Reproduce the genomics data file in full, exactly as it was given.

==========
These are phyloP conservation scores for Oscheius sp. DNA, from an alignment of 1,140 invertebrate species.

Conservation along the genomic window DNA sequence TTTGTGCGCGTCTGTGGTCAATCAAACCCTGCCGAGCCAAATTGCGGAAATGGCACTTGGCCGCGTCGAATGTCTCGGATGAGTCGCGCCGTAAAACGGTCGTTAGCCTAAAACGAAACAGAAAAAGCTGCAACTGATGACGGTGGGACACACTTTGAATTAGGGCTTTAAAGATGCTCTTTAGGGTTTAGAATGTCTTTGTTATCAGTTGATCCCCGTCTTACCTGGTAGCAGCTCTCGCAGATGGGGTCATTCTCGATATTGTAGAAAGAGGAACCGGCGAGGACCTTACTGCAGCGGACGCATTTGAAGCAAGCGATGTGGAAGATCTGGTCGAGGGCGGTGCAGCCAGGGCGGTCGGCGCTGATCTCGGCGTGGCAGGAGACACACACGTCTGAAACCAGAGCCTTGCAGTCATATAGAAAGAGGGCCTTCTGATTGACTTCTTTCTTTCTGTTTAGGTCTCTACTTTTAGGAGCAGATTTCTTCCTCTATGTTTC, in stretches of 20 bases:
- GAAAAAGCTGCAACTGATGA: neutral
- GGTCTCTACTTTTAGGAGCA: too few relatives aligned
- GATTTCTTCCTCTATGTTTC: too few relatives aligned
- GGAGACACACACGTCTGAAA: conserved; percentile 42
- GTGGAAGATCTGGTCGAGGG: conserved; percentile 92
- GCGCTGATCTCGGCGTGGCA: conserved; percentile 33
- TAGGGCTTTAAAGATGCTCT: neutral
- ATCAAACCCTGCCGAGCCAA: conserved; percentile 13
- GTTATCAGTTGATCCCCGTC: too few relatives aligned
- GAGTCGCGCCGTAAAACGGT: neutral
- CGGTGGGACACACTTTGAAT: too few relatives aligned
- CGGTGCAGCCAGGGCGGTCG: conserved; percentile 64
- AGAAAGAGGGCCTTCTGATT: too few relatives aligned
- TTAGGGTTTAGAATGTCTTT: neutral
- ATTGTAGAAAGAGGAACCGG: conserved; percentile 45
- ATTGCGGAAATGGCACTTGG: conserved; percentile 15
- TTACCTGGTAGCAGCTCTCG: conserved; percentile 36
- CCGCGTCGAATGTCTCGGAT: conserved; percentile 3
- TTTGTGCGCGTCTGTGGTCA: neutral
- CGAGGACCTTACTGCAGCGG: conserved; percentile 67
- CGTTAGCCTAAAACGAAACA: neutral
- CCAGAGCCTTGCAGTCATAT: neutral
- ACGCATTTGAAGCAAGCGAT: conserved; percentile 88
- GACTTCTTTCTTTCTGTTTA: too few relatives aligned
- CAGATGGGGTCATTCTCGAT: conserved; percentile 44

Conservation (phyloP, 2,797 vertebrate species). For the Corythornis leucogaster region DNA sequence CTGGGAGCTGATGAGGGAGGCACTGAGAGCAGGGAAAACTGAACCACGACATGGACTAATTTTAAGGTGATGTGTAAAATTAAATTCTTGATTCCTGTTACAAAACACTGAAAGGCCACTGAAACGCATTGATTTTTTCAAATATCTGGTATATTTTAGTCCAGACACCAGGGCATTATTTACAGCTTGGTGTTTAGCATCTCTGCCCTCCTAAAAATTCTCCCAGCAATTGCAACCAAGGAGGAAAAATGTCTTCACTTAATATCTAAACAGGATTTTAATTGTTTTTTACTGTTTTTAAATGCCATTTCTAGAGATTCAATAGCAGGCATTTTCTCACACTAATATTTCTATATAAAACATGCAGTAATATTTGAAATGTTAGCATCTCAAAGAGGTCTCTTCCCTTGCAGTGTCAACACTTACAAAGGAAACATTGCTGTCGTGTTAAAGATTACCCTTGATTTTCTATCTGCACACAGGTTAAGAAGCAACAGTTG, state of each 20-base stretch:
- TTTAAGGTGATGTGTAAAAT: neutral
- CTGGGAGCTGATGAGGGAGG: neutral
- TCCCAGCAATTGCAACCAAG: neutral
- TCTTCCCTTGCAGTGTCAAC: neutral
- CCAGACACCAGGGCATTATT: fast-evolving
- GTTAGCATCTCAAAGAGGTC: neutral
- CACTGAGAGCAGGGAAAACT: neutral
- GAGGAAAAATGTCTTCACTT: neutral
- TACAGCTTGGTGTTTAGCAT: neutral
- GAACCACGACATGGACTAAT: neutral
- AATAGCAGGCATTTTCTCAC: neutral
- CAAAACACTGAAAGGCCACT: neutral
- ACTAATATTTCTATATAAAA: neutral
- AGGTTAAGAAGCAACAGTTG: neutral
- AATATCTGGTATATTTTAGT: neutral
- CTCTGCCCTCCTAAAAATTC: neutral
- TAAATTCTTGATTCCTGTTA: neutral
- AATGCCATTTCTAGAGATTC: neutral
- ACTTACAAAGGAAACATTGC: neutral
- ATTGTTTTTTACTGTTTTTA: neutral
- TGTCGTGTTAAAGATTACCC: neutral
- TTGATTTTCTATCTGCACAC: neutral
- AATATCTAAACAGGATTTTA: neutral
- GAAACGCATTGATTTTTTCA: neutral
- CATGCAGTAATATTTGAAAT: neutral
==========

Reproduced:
These are phyloP conservation scores for Oscheius sp. DNA, from an alignment of 1,140 invertebrate species.

Conservation along the genomic window DNA sequence TTTGTGCGCGTCTGTGGTCAATCAAACCCTGCCGAGCCAAATTGCGGAAATGGCACTTGGCCGCGTCGAATGTCTCGGATGAGTCGCGCCGTAAAACGGTCGTTAGCCTAAAACGAAACAGAAAAAGCTGCAACTGATGACGGTGGGACACACTTTGAATTAGGGCTTTAAAGATGCTCTTTAGGGTTTAGAATGTCTTTGTTATCAGTTGATCCCCGTCTTACCTGGTAGCAGCTCTCGCAGATGGGGTCATTCTCGATATTGTAGAAAGAGGAACCGGCGAGGACCTTACTGCAGCGGACGCATTTGAAGCAAGCGATGTGGAAGATCTGGTCGAGGGCGGTGCAGCCAGGGCGGTCGGCGCTGATCTCGGCGTGGCAGGAGACACACACGTCTGAAACCAGAGCCTTGCAGTCATATAGAAAGAGGGCCTTCTGATTGACTTCTTTCTTTCTGTTTAGGTCTCTACTTTTAGGAGCAGATTTCTTCCTCTATGTTTC, in stretches of 20 bases:
- GAAAAAGCTGCAACTGATGA: neutral
- GGTCTCTACTTTTAGGAGCA: too few relatives aligned
- GATTTCTTCCTCTATGTTTC: too few relatives aligned
- GGAGACACACACGTCTGAAA: conserved; percentile 42
- GTGGAAGATCTGGTCGAGGG: conserved; percentile 92
- GCGCTGATCTCGGCGTGGCA: conserved; percentile 33
- TAGGGCTTTAAAGATGCTCT: neutral
- ATCAAACCCTGCCGAGCCAA: conserved; percentile 13
- GTTATCAGTTGATCCCCGTC: too few relatives aligned
- GAGTCGCGCCGTAAAACGGT: neutral
- CGGTGGGACACACTTTGAAT: too few relatives aligned
- CGGTGCAGCCAGGGCGGTCG: conserved; percentile 64
- AGAAAGAGGGCCTTCTGATT: too few relatives aligned
- TTAGGGTTTAGAATGTCTTT: neutral
- ATTGTAGAAAGAGGAACCGG: conserved; percentile 45
- ATTGCGGAAATGGCACTTGG: conserved; percentile 15
- TTACCTGGTAGCAGCTCTCG: conserved; percentile 36
- CCGCGTCGAATGTCTCGGAT: conserved; percentile 3
- TTTGTGCGCGTCTGTGGTCA: neutral
- CGAGGACCTTACTGCAGCGG: conserved; percentile 67
- CGTTAGCCTAAAACGAAACA: neutral
- CCAGAGCCTTGCAGTCATAT: neutral
- ACGCATTTGAAGCAAGCGAT: conserved; percentile 88
- GACTTCTTTCTTTCTGTTTA: too few relatives aligned
- CAGATGGGGTCATTCTCGAT: conserved; percentile 44

Conservation (phyloP, 2,797 vertebrate species). For the Corythornis leucogaster region DNA sequence CTGGGAGCTGATGAGGGAGGCACTGAGAGCAGGGAAAACTGAACCACGACATGGACTAATTTTAAGGTGATGTGTAAAATTAAATTCTTGATTCCTGTTACAAAACACTGAAAGGCCACTGAAACGCATTGATTTTTTCAAATATCTGGTATATTTTAGTCCAGACACCAGGGCATTATTTACAGCTTGGTGTTTAGCATCTCTGCCCTCCTAAAAATTCTCCCAGCAATTGCAACCAAGGAGGAAAAATGTCTTCACTTAATATCTAAACAGGATTTTAATTGTTTTTTACTGTTTTTAAATGCCATTTCTAGAGATTCAATAGCAGGCATTTTCTCACACTAATATTTCTATATAAAACATGCAGTAATATTTGAAATGTTAGCATCTCAAAGAGGTCTCTTCCCTTGCAGTGTCAACACTTACAAAGGAAACATTGCTGTCGTGTTAAAGATTACCCTTGATTTTCTATCTGCACACAGGTTAAGAAGCAACAGTTG, state of each 20-base stretch:
- TTTAAGGTGATGTGTAAAAT: neutral
- CTGGGAGCTGATGAGGGAGG: neutral
- TCCCAGCAATTGCAACCAAG: neutral
- TCTTCCCTTGCAGTGTCAAC: neutral
- CCAGACACCAGGGCATTATT: fast-evolving
- GTTAGCATCTCAAAGAGGTC: neutral
- CACTGAGAGCAGGGAAAACT: neutral
- GAGGAAAAATGTCTTCACTT: neutral
- TACAGCTTGGTGTTTAGCAT: neutral
- GAACCACGACATGGACTAAT: neutral
- AATAGCAGGCATTTTCTCAC: neutral
- CAAAACACTGAAAGGCCACT: neutral
- ACTAATATTTCTATATAAAA: neutral
- AGGTTAAGAAGCAACAGTTG: neutral
- AATATCTGGTATATTTTAGT: neutral
- CTCTGCCCTCCTAAAAATTC: neutral
- TAAATTCTTGATTCCTGTTA: neutral
- AATGCCATTTCTAGAGATTC: neutral
- ACTTACAAAGGAAACATTGC: neutral
- ATTGTTTTTTACTGTTTTTA: neutral
- TGTCGTGTTAAAGATTACCC: neutral
- TTGATTTTCTATCTGCACAC: neutral
- AATATCTAAACAGGATTTTA: neutral
- GAAACGCATTGATTTTTTCA: neutral
- CATGCAGTAATATTTGAAAT: neutral